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At my institution, it is fully possible that a STEM major will not take a humanities course until their third or fourth year. And it is even possible that they reach commencement never having been physically in the same room as a humanities professor, as we see more STEM students opting for online asynchronous options to fulfill their general education requirements. Combine this with the cultural cachet (and funding streams) of STEM, and the humanities are operating at a significant disadvantage.

Humanities Deficiency Syndrome

The result is our graduates are often malnourished, despite having ticked all the required boxes. What they lack is the essential activator nutrient provided by the humanities, which is best delivered in small, face-to-face learning settings.

This is not to deflect responsibility from our own house. The way we offer humanities courses today has changed little in recent decades despite the seismic shifts in the landscape of higher education. In the era of dual enrollment and online instruction, the distribution requirement model (i.e., the balanced plate model) can no longer ensure that students gain what they need to properly synthesize their learning across the disciplines for maximum educational benefit.

A premedical student in my intro-level course on American religion, which now usually runs online, will hopefully gain important historical and cultural content and critical thinking skills, but I believe that without a prior, targeted introduction to the humanities, they will likely fail to make important connections to their chosen path of study.

Co-Labs: A Case for the Integrated Humanities

Students would benefit from more targeted curricular offerings that would increase the “bioavailability” of humanities nutrients. I have been working to build support on my campus for what I am calling co-labs: one-credit humanities courses attached to high-enrollment STEM courses that would provide exactly this kind of synergy.

This low-cost solution responds to the current challenges and context of higher education while also addressing the needs of today’s students to gain critical humanities skills essential to their STEM careers.

Let’s say a Biology 101 course enrolls 400 students. The professor lectures. Graduate assistants oversee the labs. And humanities professors offer a wide array of co-labs (20 to 25 sections of 15 to 20 students per co-lab) for students to choose from. In my co-lab, I would teach botanist Robin Wall Kimmerer’s Braiding Sweetgrass, which invites students to think about the interplay of culture and scientific research as well as issues of sustainability, epistemology, history and religion.

The possibilities would be endless: a colleague in history who focuses on race and the history of medicine might teach a co-lab based on Rebecca Skloot’s The Immortal Life of Henrietta Lacks. These could be weekly meetings for an hour, or they could be intensive experiences over two weekend afternoons. A geography professor might bring students out to work and learn at the site of an urban farm that provides fresh vegetables to residents living in food deserts. The model could work equally well in many STEM fields: a computer science course might offer a co-lab focused on algorithmic biases in which students read Safiya Noble’s Algorithms of Oppression or texts on the ethics of AI.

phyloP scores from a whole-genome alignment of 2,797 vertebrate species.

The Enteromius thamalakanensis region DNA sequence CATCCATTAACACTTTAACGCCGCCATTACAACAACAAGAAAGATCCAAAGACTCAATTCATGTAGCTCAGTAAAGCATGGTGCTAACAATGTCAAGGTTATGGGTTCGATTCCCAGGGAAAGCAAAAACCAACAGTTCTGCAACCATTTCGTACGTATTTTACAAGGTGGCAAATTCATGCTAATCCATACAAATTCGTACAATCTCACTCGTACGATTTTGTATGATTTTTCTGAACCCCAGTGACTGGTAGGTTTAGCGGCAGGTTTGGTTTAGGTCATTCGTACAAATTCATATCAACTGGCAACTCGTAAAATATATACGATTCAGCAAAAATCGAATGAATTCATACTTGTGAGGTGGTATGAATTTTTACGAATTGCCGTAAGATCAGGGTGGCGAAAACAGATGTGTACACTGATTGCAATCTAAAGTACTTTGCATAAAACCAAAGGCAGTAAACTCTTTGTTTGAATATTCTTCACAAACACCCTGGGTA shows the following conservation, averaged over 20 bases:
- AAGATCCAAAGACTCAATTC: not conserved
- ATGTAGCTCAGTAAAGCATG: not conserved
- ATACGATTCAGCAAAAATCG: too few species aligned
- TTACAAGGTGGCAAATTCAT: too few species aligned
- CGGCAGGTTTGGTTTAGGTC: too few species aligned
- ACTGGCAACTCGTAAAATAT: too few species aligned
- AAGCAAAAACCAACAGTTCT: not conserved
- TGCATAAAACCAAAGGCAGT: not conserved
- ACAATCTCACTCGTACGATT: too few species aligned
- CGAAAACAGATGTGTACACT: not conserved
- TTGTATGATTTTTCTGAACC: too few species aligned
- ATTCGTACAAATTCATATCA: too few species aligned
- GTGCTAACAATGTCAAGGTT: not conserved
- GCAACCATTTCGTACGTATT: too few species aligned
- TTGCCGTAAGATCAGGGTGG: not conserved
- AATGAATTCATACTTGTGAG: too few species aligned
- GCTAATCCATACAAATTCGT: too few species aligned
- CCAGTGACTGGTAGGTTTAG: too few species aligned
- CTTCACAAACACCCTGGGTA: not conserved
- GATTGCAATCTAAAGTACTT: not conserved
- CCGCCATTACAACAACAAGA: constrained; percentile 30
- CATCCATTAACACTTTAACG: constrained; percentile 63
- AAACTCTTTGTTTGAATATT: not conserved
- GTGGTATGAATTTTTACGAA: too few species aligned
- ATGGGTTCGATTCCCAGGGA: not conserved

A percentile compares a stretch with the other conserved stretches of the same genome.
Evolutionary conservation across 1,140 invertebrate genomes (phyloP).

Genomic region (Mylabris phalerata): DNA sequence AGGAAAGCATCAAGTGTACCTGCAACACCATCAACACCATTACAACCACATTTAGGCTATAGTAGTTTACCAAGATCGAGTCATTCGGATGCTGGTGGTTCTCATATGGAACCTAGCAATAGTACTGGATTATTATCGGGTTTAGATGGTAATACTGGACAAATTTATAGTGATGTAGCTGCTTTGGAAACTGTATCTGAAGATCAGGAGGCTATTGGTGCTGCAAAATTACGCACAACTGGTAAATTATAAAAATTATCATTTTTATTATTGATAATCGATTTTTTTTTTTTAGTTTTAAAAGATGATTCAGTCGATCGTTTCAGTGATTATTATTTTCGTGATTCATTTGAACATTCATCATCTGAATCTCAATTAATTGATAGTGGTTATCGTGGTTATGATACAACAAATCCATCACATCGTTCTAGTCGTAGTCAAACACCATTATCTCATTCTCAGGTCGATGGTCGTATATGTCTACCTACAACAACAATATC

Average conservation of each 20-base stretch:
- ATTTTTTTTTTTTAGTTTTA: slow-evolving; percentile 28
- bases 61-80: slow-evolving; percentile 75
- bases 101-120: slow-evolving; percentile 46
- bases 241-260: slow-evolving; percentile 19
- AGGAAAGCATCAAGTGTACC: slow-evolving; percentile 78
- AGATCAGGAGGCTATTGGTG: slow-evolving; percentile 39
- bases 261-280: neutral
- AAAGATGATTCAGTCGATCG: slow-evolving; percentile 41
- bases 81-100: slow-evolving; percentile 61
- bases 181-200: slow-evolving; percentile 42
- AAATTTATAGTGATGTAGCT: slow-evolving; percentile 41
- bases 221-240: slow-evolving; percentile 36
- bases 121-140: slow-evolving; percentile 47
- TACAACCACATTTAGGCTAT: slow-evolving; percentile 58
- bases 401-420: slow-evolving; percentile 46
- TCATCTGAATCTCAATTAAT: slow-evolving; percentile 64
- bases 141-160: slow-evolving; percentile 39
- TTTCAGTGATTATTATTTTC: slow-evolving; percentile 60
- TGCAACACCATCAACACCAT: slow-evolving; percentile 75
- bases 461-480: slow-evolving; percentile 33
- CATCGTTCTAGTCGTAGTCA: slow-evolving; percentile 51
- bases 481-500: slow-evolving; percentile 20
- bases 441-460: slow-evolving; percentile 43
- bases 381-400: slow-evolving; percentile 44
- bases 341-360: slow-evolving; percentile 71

All these experiences would provide a pointed introduction to the inescapably human contexts in which all STEM research and careers operate.

This model requires very little in the way of capital investment. The resources are already available in the form of underutilized faculty: what’s needed is institutional will to create the bureaucratic structures.

Co-Labs for Community

Additionally, co-labs could be a key mechanism to make real progress on university mission statements regarding student retention as well as diversity, equity and inclusion by providing new students in large lecture courses the chance to connect in small groups, with an experienced humanities professor around a topic of mutual interest. In this way, co-labs would also help STEM departments further their DEI goals, something they might struggle to do within the traditional parameters of Biology 101.

If we don’t find a new mechanism to integrate the humanities, who will translate complex scientific research for a general audience? How will medical professionals learn to empathize and communicate with their diverse patient populations? How will tech innovators learn to consider the ethical implications of their creations?

The humanities are not a luxury in a STEM-driven world. They are a necessity.

Rachel Wheeler is a professor and chair of the Department of Religious Studies at Indiana University–Purdue University Indianapolis.